Environmental Biology of Fishes

, Volume 98, Issue 4, pp 1047–1058 | Cite as

The intrinsically dynamic nature of mating patterns and sexual selection

  • M. Cunha
  • A. Berglund
  • N. M. Monteiro


Selection processes are influenced by both biotic and abiotic variables, most of which seasonally fluctuate. Therefore, selection may also vary temporally. Specifically, sexual selection, an integral component of natural selection, will inevitably exhibit temporal variation but the scale at which these changes occur are still not well understood. In this study, performed on a wild population of the sex-role reversed black striped pipefish Syngnathus abaster (Risso, 1827), we contrast variables such as male reproductive success, mating success, female investment, mate choice and operational sex ratio between two periods, either near the onset or end of the breeding season. Sexual selection is stronger early in the breeding season. Male reproductive and mating success are significantly affected by male size during the onset of the breeding season but not during the end. Moreover, we found that larger females reproduce mainly during the onset while smaller females had increased chances of reproducing towards the end. As our sampling was performed in two consecutive years, it could be argued that our results stem primarily from between-year variation. Nevertheless, variation in demographic parameters from the onset to the end of the breeding season is similar to that observed in past sampling events. Hence, we suggest that the change in mating patterns within the breeding season derives from seasonal fluctuations in several abiotic (e.g., temperature) and biotic variables (e.g., operational sex ratio), rendering the expression of selective forces, such as sexual selection, inherently dynamic.


Mating system Female investment Mate choice Reproduction Variation Selection 



We thank the contributions of the editor and two anonymous referees, for their valuable comments on the manuscript. This study was partially funded by the Portuguese Foundation for Science and Technology (FCT) through the R&D project PTDC/AAC-CLI/112936/2009 and the Project “Genomics Applied To Genetic Resources” co-financed by North Portugal Regional Operational Programme 2007/2013 (ON.2 – O Novo Norte), under the National Strategic Reference Framework (NSRF), through the European Regional Development Fund (ERDF). The Portuguese Foundation for Science and Technology funded Nuno Monteiro through “Programa Ciência (2009)” and Mário Cunha through the PhD grant SFRH/BD/87616/2012.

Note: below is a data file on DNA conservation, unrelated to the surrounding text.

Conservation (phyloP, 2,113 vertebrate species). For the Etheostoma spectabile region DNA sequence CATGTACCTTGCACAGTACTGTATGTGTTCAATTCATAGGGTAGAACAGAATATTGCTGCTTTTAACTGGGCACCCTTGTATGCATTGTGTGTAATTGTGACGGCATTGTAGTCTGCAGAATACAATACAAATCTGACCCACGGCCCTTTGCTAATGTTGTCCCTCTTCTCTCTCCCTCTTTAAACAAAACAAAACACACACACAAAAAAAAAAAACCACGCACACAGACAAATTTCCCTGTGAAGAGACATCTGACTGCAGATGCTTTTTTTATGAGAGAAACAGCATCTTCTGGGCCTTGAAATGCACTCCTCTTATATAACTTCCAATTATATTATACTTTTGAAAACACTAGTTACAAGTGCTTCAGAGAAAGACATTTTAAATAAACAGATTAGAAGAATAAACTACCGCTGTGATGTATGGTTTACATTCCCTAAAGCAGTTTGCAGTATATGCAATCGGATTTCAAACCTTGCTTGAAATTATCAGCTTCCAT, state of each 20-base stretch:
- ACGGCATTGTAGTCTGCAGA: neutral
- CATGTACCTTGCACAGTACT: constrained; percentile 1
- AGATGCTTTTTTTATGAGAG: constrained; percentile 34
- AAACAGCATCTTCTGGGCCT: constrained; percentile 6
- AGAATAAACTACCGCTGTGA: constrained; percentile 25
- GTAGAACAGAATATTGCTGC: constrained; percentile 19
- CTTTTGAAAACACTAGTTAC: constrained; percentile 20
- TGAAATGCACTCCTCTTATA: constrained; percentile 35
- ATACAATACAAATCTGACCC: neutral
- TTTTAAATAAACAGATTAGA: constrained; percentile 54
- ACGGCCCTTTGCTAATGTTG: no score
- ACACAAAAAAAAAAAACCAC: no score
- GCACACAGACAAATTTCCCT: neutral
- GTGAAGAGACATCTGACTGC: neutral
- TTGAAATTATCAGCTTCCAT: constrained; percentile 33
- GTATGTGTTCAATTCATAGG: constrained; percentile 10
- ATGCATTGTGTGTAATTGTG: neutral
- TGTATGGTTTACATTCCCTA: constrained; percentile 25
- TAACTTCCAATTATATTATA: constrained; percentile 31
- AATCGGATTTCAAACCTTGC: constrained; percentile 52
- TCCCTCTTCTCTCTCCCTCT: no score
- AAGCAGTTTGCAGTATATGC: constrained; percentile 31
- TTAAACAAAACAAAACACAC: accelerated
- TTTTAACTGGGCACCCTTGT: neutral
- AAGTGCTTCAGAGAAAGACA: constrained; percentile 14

Supplementary material

10641_2014_338_MOESM1_ESM.doc (52 kb)
ESM 1 (DOC 51 kb)


  1. Andersson M, Simmons LW (2006) Sexual selection and mate choice. Trends Ecol Evol 21:296–302CrossRefPubMedGoogle Scholar
  2. Begovac PC, Wallace RA (1988) Stages of oocyte development in the pipefish, syngnathus scovelli. J Morphol 197:353–369CrossRefGoogle Scholar
  3. Berglund A, Rosenqvist G (1990) Male limitation of female reproductive success in a pipefish: effects of body-size differences. Behav Ecol Sociobiol 27:129–133CrossRefGoogle Scholar
  4. Berglund A, Rosenqvist G, Svensson I (1986) Mate choice, fecundity and sexual dimorphism in two pipefish species (Syngnathidae). Behav Ecol Sociobiol 19:301–307CrossRefGoogle Scholar
  5. Berglund A, Rosenqvist G, Robinson-Wolrath S (2006) Food or sex—males and females in a sex role reversed pipefish have different interests. Behav Ecol Sociobiol 60:281–287CrossRefGoogle Scholar
  6. Braga Goncalves I, Ahnesjö I, Kvarnemo C (2011) The relationship between female body size and egg size in pipefishes. J Fish Biol 78:1847–1854CrossRefPubMedGoogle Scholar
  7. Chaine AS, Lyon BE (2008) Adaptive plasticity in female mate choice dampens sexual selection on male ornaments in the lark bunting. Science 319:459–462CrossRefPubMedGoogle Scholar
  8. Cogliati KM, Neff BD, Balshine S (2013) High degree of paternity loss in a species with alternative reproductive tactics. Behav Ecol and Sociobiol 67(3):399–408CrossRefGoogle Scholar
  9. Cratsley CK, Lewis SM (2005) Seasonal variation in mate choice of photinus ignitus fireflies. Ethology 111:89–100CrossRefGoogle Scholar